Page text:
“I’ll bring it back in when it’s feeling better,” I said, walking out.

On the way back to my desk I passed a co-worker I’ll call “Paul” and sprung the iPhone on him.

Just as I was about to list some bragging points of the device, he reached in his pocket and pulled out … an iPhone.

Paul had had it for a week and never told anyone until that moment. I almost quit on the spot.

Instead, I put the phone away and slinked back to my cubicle. An editor shouted some instructions from her desk.

“Write something about your experiences with the iPhone.”

Oh, great. Well, at least my wife liked the device until I told her about the $600 price tag. She made me put it in a drawer for safekeeping until I could give it back to AT&T.

iPhone, I hardly knew you.

An unexpected gift and a flight to remember

 

Editor’s note: Back in 2005, I covered the annual Biotechnology Industry Organization convention in Boston as technology reporter for The Oklahoman. I was moved by an incident that happened on the flight back home and wrote about it in a column a week later. It’s short and not of anything of real consequence, but I’m proud of the message that it has. So, I’m sharing it in this blog.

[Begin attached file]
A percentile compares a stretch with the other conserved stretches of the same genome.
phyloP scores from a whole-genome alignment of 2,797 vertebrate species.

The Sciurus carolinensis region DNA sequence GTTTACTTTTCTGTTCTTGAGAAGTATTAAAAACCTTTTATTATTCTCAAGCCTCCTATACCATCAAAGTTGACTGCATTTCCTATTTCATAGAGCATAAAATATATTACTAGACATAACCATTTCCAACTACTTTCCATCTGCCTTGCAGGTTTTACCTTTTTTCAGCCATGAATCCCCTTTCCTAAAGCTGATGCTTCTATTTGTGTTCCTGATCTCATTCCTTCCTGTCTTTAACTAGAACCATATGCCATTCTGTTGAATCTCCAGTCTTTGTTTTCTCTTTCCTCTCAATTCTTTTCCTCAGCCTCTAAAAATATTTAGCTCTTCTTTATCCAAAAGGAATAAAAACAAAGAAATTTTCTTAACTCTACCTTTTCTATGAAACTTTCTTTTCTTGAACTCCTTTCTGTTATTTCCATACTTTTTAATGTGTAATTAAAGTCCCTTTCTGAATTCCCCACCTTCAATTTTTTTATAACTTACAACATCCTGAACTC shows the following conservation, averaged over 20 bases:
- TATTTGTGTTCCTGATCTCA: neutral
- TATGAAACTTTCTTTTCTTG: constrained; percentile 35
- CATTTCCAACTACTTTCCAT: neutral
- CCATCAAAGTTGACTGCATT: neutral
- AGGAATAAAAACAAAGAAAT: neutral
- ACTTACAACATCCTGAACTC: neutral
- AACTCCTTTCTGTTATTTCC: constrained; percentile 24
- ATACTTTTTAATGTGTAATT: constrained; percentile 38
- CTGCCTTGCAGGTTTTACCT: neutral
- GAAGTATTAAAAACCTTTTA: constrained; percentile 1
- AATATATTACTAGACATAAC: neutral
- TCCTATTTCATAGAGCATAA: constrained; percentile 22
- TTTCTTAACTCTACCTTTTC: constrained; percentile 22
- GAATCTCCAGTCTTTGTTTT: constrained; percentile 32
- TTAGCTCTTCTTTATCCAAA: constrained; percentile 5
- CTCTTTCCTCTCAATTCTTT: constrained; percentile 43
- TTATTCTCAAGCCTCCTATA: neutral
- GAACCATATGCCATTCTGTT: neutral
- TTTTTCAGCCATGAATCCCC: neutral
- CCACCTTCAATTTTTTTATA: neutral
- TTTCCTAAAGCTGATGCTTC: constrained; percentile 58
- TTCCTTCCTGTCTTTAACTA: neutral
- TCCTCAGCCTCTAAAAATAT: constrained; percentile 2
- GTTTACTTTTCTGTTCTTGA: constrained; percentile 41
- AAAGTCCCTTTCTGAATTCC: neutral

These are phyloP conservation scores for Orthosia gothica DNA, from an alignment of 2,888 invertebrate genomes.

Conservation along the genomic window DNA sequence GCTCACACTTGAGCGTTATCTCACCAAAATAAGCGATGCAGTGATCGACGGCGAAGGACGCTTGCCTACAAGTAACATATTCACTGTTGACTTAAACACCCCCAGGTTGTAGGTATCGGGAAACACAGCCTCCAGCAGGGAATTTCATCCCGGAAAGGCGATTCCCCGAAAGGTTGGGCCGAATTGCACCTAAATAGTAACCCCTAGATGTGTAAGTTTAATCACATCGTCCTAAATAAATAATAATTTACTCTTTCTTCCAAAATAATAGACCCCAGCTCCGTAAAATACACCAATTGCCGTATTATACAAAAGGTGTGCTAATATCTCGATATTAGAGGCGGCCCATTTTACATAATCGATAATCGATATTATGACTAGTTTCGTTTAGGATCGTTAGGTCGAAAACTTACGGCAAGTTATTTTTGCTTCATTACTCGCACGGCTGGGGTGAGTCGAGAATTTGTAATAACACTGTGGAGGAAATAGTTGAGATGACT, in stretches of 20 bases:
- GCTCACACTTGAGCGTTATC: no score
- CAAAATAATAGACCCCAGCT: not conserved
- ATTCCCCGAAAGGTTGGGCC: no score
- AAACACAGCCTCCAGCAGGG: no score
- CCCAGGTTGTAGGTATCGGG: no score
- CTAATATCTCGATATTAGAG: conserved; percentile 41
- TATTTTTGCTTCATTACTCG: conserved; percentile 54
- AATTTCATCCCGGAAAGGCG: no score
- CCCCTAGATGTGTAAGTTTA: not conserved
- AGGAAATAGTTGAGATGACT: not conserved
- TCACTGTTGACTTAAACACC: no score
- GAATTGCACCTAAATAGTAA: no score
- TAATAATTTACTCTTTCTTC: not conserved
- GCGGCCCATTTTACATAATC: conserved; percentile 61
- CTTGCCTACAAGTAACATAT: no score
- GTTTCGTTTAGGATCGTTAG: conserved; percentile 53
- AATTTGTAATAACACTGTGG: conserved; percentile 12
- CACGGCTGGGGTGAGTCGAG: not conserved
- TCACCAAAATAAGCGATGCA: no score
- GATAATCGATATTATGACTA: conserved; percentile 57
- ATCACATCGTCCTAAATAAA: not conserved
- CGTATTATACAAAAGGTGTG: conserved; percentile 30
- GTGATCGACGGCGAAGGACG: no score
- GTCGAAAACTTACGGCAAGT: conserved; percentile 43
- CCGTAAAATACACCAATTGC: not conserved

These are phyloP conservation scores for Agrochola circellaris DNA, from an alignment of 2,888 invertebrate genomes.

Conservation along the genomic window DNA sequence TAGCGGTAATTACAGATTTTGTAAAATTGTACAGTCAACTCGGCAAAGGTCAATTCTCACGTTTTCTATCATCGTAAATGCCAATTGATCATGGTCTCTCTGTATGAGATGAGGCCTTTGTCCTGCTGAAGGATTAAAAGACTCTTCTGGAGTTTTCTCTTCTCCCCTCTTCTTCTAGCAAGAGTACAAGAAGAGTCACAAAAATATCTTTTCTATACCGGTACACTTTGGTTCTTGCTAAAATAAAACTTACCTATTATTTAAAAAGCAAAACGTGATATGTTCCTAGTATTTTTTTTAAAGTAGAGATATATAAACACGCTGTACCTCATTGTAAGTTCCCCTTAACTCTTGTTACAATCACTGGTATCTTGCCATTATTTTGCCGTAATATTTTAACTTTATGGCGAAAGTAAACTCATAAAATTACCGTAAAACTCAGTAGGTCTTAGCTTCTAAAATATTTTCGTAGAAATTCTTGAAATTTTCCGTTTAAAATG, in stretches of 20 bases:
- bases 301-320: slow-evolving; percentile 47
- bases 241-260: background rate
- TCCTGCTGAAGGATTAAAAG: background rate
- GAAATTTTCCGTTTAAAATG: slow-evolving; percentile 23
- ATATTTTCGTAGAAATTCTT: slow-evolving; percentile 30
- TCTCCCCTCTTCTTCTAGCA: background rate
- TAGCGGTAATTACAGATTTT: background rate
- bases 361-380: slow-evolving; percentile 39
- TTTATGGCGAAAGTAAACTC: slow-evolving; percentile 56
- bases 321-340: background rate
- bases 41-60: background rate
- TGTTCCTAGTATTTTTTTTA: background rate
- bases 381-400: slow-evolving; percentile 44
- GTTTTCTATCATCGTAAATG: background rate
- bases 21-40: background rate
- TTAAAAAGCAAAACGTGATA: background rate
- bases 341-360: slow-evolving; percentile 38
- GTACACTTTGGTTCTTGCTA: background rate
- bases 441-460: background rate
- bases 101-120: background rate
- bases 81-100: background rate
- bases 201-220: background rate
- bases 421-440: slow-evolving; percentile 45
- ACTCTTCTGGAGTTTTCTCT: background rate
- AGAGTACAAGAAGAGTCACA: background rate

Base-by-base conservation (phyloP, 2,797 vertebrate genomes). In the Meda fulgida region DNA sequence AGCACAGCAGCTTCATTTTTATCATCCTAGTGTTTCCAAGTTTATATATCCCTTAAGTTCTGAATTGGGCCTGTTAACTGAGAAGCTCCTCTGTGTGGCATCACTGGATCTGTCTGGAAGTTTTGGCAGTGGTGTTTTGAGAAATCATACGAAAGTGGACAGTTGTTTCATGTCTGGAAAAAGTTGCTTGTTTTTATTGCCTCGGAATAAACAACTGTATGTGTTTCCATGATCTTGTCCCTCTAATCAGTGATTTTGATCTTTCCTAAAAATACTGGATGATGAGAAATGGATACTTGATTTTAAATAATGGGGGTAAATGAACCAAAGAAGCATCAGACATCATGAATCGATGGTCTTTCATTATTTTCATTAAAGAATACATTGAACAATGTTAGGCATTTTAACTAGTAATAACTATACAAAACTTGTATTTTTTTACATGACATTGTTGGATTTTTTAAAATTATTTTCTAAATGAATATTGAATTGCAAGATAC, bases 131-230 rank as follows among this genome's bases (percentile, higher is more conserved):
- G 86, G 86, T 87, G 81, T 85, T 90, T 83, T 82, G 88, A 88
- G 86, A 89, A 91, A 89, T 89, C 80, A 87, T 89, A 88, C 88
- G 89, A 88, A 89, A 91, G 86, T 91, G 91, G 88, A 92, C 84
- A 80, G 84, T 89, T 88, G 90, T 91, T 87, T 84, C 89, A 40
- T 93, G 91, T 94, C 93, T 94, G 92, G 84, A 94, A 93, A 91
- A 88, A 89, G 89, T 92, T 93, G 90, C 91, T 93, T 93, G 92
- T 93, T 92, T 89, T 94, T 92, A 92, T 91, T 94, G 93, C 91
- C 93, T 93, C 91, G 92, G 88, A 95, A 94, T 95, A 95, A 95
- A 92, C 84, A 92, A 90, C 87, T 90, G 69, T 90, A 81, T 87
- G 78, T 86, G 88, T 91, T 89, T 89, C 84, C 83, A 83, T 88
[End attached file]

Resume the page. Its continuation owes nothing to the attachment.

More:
I settled into my seat – row 24, seat D on the aisle – for a four-hour flight from Boston to Houston last week.

A woman occupied the window seat, and I was pleased to see the middle seat was empty.

Then I looked up and saw a really big man walking toward the back of the plane, and I knew where he was headed.

I mean “big” in the same way we envision Santa Claus as “big.” Rotund. My mom would be nice and say he was just big boned.

Anyway, I stood up and let the big guy into the middle seat. He spilled over into my seat and that of the poor woman in the window seat.

I resented every inch of his girth, but said nothing. I read my paper, listing toward the aisle.

I guess I couldn’t hide my discomfort because the flight attendant stopped and offered me another seat.  She said she had only middle seats available. I said I was fine and went back to my paper.

Meanwhile, the big guy folded his arms, leaned his head back against the seat and closed his eyes.

The plane took off and here we were, swapping the cotton off our shirts as our bellies rubbed against one another. He slept. I read and fumed.

There he was, standing by the rear emergency exit adjacent to the two bathrooms and the galley. He was nursing a cup of coffee. ‘So there you are,’ I said, not knowing really what to say. ‘I wanted to give you some space,’ he replied.

About an hour into the flight, the big guy said he wanted to get up and stretch his legs. I gladly stood and let him out.

He went toward the back of the plane and disappeared.

Now I really could enjoy the paper and the book I brought with me.

But time went by and I began to wonder where the big guy was. An hour ticked off, then two hours. I decided to wander back to the rear of the plane and see if I could find him.